Running parallel to this conclusion was another intriguing result: When Black patients were exposed to a drug trial that had a more representative share of Black participants, they viewed the drug more favourably than if there were very few Black participants. That means they could potentially be less skeptical about how that drug may work for them. When you see yourself represented in health care, you don’t feel on the outside looking in, wondering if a medication will actually work for someone of your background. “Representation in the trial definitely influences how patients perceive the efficacy of a drug,” said Alsan.

Her other project, the details of which have yet to be finalized, will focus on health care in U.S. prisons. “I’ll be looking to understand the challenges associated with providing health care in our nation’s jails,” she said, “as well as how we can bring about an improved quality of health care there. Because there isn’t a lot of oversight on the level of care in these institutions.”

Inmates are often sicker than age-matched controls, with higher rates of diabetes, hypertension, asthma, and HIV, Aslan noted. In a 2009 study, around 44 percent of jail inmates reported having or once having cancer, hypertension, heart disease, kidney disease, liver disease, or other chronic conditions—compared to 27 percent of the general population. Alsan, along with Harvard law professor Crystal Young, want to investigate how these disparities are occurring, and where the role of race and ethnicity situate in administering health care to jailed patients.

In the wake of new efforts to reverse racial and wealth disparities in public health, Alsan’s work has earned a particularly bright spotlight. Laura Scholl, the senior program officer for fellows at the MacArthur Foundation, told The Daily Beast Alsan was picked for the fellowship in great part because of her goal “to improve health outcomes for historically marginalized and mistreated populations. She is quantifying the need to diversify the medical profession in the starkest terms and demonstrating that physician workforce diversity is a key component of achieving better health outcomes for people of color.”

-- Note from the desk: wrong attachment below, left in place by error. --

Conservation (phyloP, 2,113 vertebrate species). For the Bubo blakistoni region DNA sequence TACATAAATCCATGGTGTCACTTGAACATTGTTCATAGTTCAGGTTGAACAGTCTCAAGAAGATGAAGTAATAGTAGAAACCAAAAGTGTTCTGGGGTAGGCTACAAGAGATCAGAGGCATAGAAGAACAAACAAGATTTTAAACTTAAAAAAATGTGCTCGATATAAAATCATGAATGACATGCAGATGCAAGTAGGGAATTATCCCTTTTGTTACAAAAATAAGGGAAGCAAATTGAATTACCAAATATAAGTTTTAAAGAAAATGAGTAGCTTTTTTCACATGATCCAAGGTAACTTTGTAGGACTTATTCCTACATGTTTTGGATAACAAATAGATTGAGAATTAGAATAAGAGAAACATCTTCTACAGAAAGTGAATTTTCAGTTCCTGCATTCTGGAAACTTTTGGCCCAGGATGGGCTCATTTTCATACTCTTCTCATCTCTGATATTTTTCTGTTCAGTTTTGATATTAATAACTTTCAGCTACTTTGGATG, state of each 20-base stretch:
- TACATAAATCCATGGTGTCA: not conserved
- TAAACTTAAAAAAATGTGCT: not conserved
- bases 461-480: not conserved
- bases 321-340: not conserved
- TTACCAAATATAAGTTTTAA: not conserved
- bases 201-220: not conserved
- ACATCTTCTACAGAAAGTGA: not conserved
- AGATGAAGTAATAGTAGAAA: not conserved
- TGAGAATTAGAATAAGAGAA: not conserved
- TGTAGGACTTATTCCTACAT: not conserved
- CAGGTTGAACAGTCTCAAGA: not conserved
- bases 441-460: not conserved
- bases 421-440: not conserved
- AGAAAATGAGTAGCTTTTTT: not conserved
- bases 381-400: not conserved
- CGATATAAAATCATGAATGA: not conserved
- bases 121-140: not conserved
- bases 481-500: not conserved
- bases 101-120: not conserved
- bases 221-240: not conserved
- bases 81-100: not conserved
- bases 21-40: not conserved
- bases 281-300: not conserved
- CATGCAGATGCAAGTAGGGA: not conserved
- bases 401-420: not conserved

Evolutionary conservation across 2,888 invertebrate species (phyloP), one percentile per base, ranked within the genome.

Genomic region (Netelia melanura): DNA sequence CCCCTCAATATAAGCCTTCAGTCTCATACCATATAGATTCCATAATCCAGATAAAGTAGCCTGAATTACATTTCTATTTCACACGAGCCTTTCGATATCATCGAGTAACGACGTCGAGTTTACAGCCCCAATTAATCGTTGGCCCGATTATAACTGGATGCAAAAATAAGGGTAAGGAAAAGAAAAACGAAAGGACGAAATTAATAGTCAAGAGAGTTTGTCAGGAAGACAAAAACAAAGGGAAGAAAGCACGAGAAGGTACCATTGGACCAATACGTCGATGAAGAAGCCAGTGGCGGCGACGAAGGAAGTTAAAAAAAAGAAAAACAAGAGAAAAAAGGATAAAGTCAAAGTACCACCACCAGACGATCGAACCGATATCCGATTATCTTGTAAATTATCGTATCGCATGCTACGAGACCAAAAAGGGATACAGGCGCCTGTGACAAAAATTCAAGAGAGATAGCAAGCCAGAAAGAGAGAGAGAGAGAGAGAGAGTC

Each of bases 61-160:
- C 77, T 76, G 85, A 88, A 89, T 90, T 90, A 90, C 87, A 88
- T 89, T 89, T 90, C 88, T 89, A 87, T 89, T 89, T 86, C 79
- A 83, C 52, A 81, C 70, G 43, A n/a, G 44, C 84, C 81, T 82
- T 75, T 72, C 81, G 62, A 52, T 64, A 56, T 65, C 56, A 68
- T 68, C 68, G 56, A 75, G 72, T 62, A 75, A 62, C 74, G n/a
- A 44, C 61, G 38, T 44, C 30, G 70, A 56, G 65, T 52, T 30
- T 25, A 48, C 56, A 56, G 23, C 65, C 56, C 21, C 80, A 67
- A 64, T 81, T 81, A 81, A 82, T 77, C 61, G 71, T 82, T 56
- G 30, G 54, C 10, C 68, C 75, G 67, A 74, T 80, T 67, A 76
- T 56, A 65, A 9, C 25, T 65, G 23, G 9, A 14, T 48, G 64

But can researchers like Alsan effectively study those disparities in health care interactions delivered by online video? Alsan’s research targets in-person patient-doctor relationships. But the rise of telehealth, especially after the COVID-19 pandemic, means a greater number of people are meeting with their doctors remotely. In a 2021 global consumer survey from digital testing firm Applause, 63 percent of respondents who had used telehealth in the past plan to boost their use of such services even after the pandemic ends.

How does Alsan view the rise of telehealth and virtual physician visits? “What keeps me up at night,” she said “is that early adopters—meaning those who can afford it will enjoy this exciting technology. The opportunities for equity are profound, since telemedicine means cutting down on transportation and parking fees a patient can incur.

“But,” she said, “what about those who can’t afford these services? This is trending to be an elite service, and I hope that will be addressed at some point.”

When Alsan looked back at early signs she would dive into health care work focused on racial and economic disparities, she remembered a song her mother used to sing to her as a child: “We are made for service, to care for each other. We are made to love each sister and brother.”